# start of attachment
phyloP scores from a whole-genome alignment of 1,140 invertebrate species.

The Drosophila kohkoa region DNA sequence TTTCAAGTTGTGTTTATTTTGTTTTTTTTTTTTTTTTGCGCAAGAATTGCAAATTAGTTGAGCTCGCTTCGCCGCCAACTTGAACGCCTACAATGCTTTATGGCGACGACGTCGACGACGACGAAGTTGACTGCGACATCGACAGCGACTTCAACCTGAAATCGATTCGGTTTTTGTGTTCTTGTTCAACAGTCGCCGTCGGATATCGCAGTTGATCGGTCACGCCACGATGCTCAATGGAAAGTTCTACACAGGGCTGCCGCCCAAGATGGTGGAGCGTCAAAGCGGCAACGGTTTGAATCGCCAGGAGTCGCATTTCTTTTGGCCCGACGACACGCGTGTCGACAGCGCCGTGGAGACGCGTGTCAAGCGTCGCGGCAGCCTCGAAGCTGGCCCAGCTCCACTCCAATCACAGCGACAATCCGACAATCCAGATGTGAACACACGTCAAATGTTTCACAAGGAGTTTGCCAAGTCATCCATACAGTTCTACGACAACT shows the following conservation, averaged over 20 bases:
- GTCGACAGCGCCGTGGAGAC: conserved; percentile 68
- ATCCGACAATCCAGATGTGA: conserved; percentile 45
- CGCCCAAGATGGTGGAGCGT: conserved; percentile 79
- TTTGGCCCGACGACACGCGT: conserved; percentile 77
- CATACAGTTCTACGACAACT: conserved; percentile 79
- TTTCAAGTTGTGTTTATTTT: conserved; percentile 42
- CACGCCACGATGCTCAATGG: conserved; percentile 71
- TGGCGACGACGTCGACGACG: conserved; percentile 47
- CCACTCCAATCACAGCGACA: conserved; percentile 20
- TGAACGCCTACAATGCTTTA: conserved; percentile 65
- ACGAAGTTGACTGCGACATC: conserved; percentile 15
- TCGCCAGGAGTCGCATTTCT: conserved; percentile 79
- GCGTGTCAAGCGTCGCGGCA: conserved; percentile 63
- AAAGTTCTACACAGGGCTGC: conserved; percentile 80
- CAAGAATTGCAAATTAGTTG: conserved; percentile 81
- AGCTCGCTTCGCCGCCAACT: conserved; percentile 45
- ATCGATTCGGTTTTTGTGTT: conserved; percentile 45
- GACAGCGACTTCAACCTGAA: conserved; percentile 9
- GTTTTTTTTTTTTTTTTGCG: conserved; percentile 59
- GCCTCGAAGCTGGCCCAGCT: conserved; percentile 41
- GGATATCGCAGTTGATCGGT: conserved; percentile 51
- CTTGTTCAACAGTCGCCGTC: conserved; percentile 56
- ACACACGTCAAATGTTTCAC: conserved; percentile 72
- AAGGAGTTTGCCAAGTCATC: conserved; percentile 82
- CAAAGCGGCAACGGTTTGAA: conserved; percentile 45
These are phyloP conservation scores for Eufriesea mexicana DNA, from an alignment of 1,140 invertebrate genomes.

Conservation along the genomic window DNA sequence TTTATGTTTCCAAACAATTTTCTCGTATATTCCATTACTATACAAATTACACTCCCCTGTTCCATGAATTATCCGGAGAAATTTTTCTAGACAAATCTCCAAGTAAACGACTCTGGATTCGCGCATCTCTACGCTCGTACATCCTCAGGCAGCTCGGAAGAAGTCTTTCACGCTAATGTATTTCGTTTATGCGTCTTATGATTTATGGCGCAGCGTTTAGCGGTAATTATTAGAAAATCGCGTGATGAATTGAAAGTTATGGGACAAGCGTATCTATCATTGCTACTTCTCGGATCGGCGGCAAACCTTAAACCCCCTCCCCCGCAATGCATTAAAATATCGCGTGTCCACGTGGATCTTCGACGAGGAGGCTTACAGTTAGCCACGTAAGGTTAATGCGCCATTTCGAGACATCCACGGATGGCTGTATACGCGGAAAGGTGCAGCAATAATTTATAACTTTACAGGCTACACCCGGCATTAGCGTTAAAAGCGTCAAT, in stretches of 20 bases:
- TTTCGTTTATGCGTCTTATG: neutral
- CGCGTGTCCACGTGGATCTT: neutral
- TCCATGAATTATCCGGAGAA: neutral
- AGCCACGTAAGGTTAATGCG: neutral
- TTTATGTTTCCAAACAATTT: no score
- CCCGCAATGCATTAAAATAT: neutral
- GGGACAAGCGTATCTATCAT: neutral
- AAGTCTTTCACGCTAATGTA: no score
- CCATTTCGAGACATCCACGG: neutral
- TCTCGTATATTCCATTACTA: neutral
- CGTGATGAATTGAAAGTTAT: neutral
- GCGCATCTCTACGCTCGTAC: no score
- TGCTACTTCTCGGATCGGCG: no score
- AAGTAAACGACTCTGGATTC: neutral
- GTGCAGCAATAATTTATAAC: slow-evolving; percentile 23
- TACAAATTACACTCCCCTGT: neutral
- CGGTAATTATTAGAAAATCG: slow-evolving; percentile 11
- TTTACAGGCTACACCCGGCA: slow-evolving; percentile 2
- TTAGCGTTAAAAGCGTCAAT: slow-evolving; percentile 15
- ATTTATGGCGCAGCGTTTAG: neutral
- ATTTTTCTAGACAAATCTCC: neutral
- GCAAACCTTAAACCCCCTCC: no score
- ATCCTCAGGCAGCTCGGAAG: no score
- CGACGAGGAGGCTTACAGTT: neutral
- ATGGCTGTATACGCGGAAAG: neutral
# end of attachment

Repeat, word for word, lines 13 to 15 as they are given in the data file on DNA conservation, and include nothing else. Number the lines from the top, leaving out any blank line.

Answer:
- ACGAAGTTGACTGCGACATC: conserved; percentile 15
- TCGCCAGGAGTCGCATTTCT: conserved; percentile 79
- GCGTGTCAAGCGTCGCGGCA: conserved; percentile 63